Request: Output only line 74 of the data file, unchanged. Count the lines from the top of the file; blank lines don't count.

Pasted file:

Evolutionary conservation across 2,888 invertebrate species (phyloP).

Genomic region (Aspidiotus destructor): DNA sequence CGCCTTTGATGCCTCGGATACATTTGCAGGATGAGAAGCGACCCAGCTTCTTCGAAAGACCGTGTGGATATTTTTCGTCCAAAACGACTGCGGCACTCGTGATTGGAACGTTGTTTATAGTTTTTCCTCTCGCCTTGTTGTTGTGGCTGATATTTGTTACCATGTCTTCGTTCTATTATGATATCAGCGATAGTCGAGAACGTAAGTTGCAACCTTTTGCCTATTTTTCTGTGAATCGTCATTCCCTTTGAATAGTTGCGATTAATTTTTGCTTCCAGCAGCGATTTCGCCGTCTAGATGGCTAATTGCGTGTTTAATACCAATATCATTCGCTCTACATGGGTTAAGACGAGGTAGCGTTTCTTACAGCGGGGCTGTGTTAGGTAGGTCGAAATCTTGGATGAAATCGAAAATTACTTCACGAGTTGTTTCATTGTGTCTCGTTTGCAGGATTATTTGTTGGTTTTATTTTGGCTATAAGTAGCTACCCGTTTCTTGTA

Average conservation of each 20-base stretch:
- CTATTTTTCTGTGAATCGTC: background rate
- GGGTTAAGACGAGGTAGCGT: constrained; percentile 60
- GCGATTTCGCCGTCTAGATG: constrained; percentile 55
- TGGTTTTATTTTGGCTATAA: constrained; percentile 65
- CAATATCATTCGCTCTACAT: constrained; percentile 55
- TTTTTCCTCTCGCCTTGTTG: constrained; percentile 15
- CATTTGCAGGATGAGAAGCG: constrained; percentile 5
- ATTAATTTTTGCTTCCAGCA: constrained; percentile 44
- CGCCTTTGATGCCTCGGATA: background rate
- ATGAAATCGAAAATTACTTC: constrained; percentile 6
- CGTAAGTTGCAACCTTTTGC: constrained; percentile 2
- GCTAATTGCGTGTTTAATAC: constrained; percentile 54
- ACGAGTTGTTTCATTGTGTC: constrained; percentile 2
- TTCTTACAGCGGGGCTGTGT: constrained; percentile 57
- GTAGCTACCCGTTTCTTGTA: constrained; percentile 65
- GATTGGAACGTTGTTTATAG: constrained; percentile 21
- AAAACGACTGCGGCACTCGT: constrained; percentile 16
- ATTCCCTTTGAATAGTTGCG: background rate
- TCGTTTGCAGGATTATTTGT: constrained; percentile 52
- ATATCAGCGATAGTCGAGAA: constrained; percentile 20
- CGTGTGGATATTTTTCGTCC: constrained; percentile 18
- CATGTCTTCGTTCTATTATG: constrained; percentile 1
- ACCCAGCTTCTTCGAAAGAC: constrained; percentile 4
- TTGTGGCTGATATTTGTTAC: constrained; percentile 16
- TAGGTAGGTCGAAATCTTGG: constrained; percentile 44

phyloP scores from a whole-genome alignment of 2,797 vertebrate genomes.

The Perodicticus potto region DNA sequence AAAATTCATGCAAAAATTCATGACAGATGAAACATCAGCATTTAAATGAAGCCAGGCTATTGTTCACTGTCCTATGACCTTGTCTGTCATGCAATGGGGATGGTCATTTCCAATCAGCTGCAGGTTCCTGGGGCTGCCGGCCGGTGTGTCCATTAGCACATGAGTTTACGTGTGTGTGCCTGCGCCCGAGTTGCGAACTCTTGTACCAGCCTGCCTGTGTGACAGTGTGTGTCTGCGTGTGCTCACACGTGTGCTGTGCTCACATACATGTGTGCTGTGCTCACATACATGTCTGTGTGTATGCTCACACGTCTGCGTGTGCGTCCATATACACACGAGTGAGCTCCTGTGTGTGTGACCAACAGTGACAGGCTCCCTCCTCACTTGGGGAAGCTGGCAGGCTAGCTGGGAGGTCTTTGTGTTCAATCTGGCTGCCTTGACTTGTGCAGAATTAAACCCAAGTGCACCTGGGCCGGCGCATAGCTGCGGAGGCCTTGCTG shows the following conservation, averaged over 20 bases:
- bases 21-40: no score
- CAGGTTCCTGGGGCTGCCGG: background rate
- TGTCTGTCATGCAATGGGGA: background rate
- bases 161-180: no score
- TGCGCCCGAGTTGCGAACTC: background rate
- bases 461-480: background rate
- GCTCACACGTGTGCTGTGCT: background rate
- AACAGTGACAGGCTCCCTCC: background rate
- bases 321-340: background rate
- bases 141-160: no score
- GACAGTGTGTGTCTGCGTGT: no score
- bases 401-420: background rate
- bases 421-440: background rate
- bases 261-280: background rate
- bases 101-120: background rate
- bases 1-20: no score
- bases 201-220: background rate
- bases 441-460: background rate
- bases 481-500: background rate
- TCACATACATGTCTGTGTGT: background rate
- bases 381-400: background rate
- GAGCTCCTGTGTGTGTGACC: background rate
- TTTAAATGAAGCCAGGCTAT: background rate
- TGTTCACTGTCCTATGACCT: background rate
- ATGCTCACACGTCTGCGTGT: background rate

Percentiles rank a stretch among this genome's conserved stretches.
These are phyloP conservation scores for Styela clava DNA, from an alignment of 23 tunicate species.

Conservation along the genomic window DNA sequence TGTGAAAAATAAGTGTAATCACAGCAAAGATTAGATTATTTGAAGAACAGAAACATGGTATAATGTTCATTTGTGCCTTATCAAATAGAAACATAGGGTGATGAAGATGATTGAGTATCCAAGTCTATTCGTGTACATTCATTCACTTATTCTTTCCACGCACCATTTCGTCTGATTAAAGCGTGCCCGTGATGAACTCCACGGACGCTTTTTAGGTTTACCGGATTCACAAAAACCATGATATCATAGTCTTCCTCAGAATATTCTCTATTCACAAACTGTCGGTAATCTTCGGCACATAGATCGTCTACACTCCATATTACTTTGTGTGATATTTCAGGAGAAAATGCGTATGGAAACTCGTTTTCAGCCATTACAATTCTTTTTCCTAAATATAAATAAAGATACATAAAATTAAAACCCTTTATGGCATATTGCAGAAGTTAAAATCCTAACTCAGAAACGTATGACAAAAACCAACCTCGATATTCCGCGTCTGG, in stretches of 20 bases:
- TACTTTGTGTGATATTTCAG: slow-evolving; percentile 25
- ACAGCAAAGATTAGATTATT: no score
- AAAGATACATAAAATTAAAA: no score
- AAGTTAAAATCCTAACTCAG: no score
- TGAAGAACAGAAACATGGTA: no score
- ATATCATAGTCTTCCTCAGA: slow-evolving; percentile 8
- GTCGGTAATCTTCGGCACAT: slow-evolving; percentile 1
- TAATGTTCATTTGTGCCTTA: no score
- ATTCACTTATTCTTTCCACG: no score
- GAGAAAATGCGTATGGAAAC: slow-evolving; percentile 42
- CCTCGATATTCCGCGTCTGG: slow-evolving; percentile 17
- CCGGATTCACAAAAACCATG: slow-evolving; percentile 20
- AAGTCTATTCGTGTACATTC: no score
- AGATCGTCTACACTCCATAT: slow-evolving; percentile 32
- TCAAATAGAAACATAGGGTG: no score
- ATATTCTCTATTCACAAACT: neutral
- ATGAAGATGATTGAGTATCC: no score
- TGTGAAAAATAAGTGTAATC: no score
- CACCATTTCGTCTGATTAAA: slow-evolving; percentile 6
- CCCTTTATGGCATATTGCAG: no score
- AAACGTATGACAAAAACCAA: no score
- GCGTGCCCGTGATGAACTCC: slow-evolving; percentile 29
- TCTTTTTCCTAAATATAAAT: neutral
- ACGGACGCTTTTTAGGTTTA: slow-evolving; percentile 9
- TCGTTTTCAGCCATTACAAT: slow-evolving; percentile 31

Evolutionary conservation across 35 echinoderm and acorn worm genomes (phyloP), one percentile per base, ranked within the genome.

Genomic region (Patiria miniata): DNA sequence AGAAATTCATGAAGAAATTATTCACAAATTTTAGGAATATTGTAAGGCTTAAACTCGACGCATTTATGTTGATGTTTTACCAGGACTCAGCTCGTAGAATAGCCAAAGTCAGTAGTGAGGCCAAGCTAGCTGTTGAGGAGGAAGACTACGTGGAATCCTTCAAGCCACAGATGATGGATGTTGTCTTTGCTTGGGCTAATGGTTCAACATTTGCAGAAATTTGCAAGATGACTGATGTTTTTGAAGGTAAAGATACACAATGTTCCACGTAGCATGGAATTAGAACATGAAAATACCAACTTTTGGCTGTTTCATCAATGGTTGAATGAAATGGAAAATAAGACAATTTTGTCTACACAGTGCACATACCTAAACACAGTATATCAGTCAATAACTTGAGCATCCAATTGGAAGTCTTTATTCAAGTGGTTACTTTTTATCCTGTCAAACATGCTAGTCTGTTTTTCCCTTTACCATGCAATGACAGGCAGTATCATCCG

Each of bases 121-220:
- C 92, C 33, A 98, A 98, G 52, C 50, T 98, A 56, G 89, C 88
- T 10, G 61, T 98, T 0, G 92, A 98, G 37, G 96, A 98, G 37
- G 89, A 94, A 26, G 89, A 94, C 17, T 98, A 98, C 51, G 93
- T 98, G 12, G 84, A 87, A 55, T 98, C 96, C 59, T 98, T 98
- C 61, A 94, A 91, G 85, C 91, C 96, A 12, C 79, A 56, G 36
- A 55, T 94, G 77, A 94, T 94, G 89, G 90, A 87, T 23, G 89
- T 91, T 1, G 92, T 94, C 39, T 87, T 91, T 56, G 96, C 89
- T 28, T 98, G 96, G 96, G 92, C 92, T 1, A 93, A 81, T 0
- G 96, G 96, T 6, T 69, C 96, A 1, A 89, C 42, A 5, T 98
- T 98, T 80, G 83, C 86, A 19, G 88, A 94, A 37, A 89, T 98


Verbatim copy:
- ATATTCTCTATTCACAAACT: neutral